by Mike Gustafson
In the book, Six Names of Beauty, Crispin Sartwell explores six conceptions of beauty derived from six different cultures. He does not attempt to prove that one of those conceptions is correct. He does not try to identify a common theme to serve as the basis of beauty. He does not even evaluate the costs and benefits of each of the conceptions. In fact, he doesn’t attempt conclusions at all. The striking aspect of Sartwell’s book is that he makes no attempt to actually understand beauty. The irony of Sartwell’s position is that it is the concept of beauty which motivates man towards understanding. Because Sartwell does not attempt to understand beauty, he misses out on its role in man’s life as the source of spiritual fuel.
In order to understand the role of beauty in man’s life, one must first understand the role of ideas in general. Man needs ideas because his life depends on his ability to discover the requirements of life and to act to achieve them. They are a tool of survival; and as such, they must be taken seriously. To take ideas seriously means to not accept ideas divorced from facts or facts divorced from ideas—and, it means to not accept ideas divorced from action or action divorced from ideas. To put the point positively, to take ideas seriously is a commitment to tie ideas to facts and then live by them. Crispin Sartwell does not take ideas seriously. He is content with vague approximations of ideas. He openly admits that his idea of beauty is “cursory”, “general”, “open-ended”, and lacking definition. His ‘stream of consciousness’ style indicates his disinterest in clarity and precision. He admits, too, that he had trouble “saying what he wanted to say;” which is a common symptom of writers who draw ideas from emotions rather than from facts. There is a reason why Sartwell does not take ideas seriously—he does not think that man is capable of fully understanding the world.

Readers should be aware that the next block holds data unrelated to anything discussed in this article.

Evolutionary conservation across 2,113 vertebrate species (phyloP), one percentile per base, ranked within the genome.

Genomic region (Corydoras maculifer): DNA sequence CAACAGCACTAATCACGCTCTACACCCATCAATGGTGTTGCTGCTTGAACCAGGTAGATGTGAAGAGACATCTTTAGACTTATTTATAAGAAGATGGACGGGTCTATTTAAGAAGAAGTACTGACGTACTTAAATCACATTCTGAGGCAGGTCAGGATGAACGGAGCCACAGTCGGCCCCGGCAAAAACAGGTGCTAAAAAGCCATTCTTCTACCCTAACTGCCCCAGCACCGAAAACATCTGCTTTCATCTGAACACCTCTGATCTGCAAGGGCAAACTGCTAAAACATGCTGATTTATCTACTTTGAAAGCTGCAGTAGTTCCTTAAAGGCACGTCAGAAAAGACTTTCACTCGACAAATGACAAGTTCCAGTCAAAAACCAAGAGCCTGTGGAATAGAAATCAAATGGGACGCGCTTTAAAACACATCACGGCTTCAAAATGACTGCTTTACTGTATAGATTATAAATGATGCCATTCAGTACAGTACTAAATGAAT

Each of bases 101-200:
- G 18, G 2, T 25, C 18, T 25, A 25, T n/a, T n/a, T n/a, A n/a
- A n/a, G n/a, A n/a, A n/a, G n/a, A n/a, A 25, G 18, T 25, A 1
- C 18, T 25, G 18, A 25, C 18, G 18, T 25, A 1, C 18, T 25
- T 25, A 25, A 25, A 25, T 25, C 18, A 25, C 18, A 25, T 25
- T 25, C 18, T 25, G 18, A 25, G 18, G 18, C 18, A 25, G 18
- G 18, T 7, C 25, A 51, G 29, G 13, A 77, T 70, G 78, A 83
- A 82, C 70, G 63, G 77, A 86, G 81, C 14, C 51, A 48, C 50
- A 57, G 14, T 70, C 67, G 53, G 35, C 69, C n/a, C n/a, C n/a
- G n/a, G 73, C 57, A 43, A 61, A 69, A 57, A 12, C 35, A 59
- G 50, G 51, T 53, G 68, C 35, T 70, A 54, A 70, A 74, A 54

The basic relationship between man and the world is the province of metaphysics. The basic metaphysical alternative is: either, (1) nature is ordered and man is powerful, or, (2) nature is chaotic and man is weak. Each man’s stance on this issue colors every aspect of his life and sets the stage for his entire philosophy. Most men, with rare exception, do not hold their metaphysical stance consciously; instead, it is summed up automatically by his subconscious. Each man has a basic emotional state—or, sense of life—which underlies ever moment of his life and sets tone of his experiences. A sense of life is a subconscious equivalent of metaphysics, i.e., it is a basic estimation of man’s relationship to the world—but it takes the form of subconscious emotions rather than conscious ideas. Sartwell has a desperate sense of life. He is a man searching for answers while believing that no answers are possible. His negative view of life displays throughout the book: at one point, he writes that a “fundamental condition” of the world is that it is like a “fire” which “consumes” everything we have including ourselves. Sartwell believes that nature is chaotic and man is weak. He writes, “…people are ill and the world, putting it mildly, is impure.” A man who is so open about his cynicism is surely desperate for relief from it. Ironically, the best cure for despair is a proper recognition of beauty.
The source of beauty is man’s need of order. To prove this, I must first recap a few points. In order to live, man needs to take ideas seriously. The most fundamental ideas are metaphysical, i.e., they concern man’s basic relationship to the world. Metaphysical ideas must be taken very seriously because they are the foundation of one’s approach to life. If a man holds that the world is ordered and he is powerful, then he will stop at nothing to make his life the best life it can be. On the other hand, if a man holds that the world is chaotic and he is weak, then he will lack the motivation to advance his life. The purpose of beauty is to show man that the world is ordered; which means, to show him that he is capable of dealing with it. Beauty proves to man that order is possible. Before a man can attempt to take control over his own life and pursue happiness, he must know that such control is possible. It is for this reason that beautiful art or beautiful scientific discoveries are closely associated with periods of flourishing. The Iliad showed the Greeks that a heroic life on earth is possible; the David showed the Renaissance that man is strong and good; and Newton’s laws showed the Enlightenment that objective order is possible. Because man’s need of order is the source of beauty, order is also the standard by which man judges which objects, people, or actions are beautiful.